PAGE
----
WCO: Learning from Bill Walsh

Otto Greule Jr Getty Images Sport

From the FanPosts -Joel

Good football is like pornography: you know it when you see it. Bad football is like emotional water-boarding: you want something to stop so bad it hurts but it keeps going, and every now and then you get a small glimpse of good football only to once again be drowned with a flood of bad. It's past time for a breath of fresh air. Welcome, Andy!

I'll be honest, other than my occasional obsession with Madden NFL 12, I've never been a big student of the game. Sure, I know more than the basics, but I had to do research to learn what the heck a "5 Tech" player or a 2-Gap system is (Thanks for the articles, Kalo!). AP has always been where I go for detailed information in understandable articles. With the arrival of Andy Reid, I've decided to break out my thinking cap and educate myself a bit on exactly what kind of system KC fans have been drafted into.

Related: The Chiefs in the WCO | The guide to Andy Reid

In my research I've come across a small mountain of information written by Bill Walsh, one of the more famous proponents of the WCO and sensei to Andy Reid, Mike Holmgren, and Mike Shanahan to name a few. You might recognize those names. I'll post some links to that mountain of info at the end, but make sure you've got the time to invest. Once I started reading, I couldn't stop. It was truly fascinating to peek behind the scenes to developing an offensive philosophy. The amount of dense information also covered a great deal of nuts and bolts regarding the development of QBs and receivers. Anyway, back to Bill.

The basic philosophy of the WCO is to use the pass 65-80% of the time rather than run. The objective is to go over a defense with the pass rather than trying to beat your way through with the run. To paraphrase Bill, "I'd much rather have the defense chasing me into the end zone than to run through them to get there." This system puts a lot of pressure on a defense's ability to repeatedly cover five receiving threats. A completed pass often means a 1st down, and a missed tackle can often mean six points. By utilizing timed patterns and accurate passing, the WCO tries to get ahead early, forcing the opponent to play catch-up. Another paraphrase is, "score with the pass, win with the run", denoting the ability to milk the clock with the run at the end of a game once a good lead is established (I'm trying not to think of Martyball there). Of course, that was then and this is now. Does it still work? Defensive coordinators adapt. Defenders get smarter, faster, and bigger. Timing is disrupted. Before answering that vital question, let's look at what it would take to succeed.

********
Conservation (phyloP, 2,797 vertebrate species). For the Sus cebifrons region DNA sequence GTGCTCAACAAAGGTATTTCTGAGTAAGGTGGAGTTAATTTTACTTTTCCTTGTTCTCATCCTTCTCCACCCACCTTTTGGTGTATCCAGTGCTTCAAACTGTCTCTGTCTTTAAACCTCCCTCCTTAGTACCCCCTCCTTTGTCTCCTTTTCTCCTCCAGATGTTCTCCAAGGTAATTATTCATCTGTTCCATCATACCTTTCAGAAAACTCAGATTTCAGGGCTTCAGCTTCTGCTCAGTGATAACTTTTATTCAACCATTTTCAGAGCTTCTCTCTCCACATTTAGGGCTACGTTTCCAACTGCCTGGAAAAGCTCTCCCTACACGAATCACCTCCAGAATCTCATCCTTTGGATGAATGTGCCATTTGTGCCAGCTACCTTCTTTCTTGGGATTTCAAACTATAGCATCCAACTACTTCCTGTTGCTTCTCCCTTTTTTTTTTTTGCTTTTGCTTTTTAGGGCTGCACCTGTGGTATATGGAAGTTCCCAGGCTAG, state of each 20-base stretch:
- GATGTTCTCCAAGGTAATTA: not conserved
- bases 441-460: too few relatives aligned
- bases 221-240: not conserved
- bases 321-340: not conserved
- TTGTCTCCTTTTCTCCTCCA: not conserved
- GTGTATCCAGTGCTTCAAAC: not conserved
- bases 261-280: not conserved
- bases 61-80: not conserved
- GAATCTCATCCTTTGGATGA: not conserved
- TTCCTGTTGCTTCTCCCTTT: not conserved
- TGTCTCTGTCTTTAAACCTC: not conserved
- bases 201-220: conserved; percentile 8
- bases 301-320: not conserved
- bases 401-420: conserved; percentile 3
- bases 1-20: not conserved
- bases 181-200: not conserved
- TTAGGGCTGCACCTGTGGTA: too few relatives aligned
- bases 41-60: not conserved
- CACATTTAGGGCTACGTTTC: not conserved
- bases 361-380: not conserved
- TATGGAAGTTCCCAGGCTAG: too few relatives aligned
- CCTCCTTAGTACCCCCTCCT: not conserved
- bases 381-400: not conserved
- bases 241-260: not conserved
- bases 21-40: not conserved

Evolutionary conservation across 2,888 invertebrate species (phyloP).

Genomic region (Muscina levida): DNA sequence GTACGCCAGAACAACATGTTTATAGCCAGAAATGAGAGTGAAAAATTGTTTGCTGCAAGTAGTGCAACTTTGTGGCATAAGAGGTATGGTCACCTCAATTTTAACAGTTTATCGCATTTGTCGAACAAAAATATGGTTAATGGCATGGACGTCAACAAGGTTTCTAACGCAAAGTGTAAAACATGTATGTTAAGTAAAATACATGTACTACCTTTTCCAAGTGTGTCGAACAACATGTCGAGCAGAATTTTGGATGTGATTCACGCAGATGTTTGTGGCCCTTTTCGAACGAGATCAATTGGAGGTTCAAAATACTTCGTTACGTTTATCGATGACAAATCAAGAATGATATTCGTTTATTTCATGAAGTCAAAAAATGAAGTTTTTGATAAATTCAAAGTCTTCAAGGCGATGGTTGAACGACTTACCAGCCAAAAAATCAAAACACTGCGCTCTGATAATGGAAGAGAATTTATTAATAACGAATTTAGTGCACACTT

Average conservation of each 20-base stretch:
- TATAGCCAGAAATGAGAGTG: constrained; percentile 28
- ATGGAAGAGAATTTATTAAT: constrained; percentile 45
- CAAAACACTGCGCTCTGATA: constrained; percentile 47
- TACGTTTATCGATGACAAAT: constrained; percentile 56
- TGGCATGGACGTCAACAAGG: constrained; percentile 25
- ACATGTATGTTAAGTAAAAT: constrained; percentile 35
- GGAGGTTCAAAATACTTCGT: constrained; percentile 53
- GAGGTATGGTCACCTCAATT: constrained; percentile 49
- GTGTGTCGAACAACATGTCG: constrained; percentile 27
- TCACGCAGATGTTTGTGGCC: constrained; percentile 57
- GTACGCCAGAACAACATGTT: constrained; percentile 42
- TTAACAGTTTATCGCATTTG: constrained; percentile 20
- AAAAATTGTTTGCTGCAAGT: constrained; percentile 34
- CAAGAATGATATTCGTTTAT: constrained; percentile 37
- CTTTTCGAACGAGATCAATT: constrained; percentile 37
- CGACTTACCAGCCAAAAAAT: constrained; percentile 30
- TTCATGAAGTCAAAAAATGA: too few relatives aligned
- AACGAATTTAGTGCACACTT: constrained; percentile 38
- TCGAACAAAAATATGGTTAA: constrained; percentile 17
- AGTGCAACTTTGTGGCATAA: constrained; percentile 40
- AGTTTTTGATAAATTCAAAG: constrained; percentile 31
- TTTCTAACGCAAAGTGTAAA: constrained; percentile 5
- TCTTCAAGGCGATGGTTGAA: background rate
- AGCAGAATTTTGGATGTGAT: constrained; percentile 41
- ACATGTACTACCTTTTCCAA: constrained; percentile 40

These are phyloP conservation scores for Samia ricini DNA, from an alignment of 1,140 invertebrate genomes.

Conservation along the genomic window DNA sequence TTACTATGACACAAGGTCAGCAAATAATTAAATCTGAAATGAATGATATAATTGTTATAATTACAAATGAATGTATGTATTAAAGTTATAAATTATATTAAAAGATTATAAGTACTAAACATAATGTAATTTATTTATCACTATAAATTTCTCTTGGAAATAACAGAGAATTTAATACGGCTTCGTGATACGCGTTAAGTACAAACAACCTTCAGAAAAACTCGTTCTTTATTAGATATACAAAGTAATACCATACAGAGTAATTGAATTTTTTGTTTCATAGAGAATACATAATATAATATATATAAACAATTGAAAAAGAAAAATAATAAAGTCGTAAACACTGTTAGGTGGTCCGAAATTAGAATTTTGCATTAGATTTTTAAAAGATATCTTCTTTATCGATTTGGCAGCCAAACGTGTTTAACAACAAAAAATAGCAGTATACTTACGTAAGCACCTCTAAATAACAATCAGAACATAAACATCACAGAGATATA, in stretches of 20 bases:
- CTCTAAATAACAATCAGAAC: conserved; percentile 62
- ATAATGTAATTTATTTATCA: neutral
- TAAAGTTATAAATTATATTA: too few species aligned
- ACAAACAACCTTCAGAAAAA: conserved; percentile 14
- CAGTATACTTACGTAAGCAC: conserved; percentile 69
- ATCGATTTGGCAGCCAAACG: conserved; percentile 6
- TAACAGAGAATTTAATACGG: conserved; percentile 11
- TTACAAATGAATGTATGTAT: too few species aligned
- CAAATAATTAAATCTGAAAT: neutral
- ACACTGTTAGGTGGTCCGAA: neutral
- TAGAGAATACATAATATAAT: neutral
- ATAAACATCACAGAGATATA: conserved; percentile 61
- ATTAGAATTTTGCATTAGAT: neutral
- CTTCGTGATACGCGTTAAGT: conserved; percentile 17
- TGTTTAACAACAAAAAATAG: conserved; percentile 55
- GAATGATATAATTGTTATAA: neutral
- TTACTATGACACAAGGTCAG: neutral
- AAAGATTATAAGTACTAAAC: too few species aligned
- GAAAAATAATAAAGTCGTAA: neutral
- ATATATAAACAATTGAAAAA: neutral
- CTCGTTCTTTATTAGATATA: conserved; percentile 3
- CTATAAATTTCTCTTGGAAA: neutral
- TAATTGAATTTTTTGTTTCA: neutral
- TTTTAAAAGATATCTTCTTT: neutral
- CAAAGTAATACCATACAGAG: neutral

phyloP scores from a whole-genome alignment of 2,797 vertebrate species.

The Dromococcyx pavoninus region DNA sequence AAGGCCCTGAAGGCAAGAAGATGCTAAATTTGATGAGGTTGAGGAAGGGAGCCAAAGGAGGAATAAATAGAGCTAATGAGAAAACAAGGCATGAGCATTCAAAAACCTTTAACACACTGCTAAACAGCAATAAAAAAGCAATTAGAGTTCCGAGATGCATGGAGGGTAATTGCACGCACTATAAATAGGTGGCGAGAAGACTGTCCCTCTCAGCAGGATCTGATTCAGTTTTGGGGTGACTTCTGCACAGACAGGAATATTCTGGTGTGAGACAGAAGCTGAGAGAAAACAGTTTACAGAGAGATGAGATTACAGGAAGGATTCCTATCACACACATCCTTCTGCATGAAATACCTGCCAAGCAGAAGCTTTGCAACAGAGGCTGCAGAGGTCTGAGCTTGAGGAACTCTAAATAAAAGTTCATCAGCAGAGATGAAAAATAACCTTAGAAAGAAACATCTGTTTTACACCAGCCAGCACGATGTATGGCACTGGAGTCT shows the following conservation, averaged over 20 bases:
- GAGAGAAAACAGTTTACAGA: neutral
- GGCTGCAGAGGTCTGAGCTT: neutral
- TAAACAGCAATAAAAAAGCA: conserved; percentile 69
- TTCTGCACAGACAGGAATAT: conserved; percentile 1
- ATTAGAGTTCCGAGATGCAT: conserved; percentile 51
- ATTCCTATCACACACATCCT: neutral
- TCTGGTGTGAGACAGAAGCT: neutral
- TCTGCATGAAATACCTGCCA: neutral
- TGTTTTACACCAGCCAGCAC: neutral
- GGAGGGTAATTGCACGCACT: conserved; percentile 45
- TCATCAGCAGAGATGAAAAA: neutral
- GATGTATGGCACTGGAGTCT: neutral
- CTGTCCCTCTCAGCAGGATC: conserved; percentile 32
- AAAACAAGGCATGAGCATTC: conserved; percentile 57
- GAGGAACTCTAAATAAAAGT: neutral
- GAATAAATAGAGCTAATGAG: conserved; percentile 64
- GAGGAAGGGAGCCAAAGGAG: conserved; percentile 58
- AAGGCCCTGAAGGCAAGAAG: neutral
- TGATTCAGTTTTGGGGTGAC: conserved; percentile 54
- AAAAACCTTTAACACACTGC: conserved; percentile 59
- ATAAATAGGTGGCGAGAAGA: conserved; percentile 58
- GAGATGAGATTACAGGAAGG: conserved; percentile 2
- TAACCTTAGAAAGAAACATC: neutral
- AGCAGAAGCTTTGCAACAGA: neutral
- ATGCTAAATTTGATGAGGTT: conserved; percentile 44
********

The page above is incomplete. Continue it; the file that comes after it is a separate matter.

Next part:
Quarterback. Much like the NT is the lynch pin of the 3-4 defense, the QB is the focal point of every offensive play. Without the right person in place, this could be a disaster. Successful QBs in this system all had two attributes in common: near instantaneous read and react skill, and a high degree of throwing accuracy. Other helpful attributes would be mobility, unflappability, intelligence, and leadership to name an additional few.

With the basic philosophy in mind, it's kind of obvious what you'd need from your QB. A player that can lead a huddle, approach the line and make accurate pre-snap reads of defensive alignment, have a command of the playbook so he can make adjustments to the play at the line, footwork and timing to take a controlled snap where it needs to go (3, 5, 7-step drop, roll-out), ability to see how the defense is reacting and know where the open receiver is going to be, pocket awareness to sense and adjust to pressure, ability to throw the ball accurately to the spot the receiver will be when the ball arrives, and the knowledge that throwing the ball away is better than being sacked and fumbling. Interceptions ARE going to happen in a pass heavy offense, but the accuracy of the passer to place the ball where only the receiver can make a play is what helps limit their frequency.

Having the right kind of receiver for this system obviously improves the effectiveness of the QB. In the WCO, RBs and TEs are just as likely to receive a pass as a WR. The attributes they should all have in common are: release (avoiding being thrown off a route by being bumped at the LOS), route running (able to identify a defense and run appropriate patterns, creating separation from coverage on breaks), hands (ability to catch the ball under duress), YAC (able to maneuver for additional yards after catching the ball). Think Jerry Rice-type guys. Dropping a catchable ball will not be tolerated long. If you are not a threat to reliably catch the ball, you won't be in this offense.

Now that we've got a feel for what's required and desired from the QB and the receivers, which players on the current roster have those attributes and/or where can the Chiefs acquire those types of players?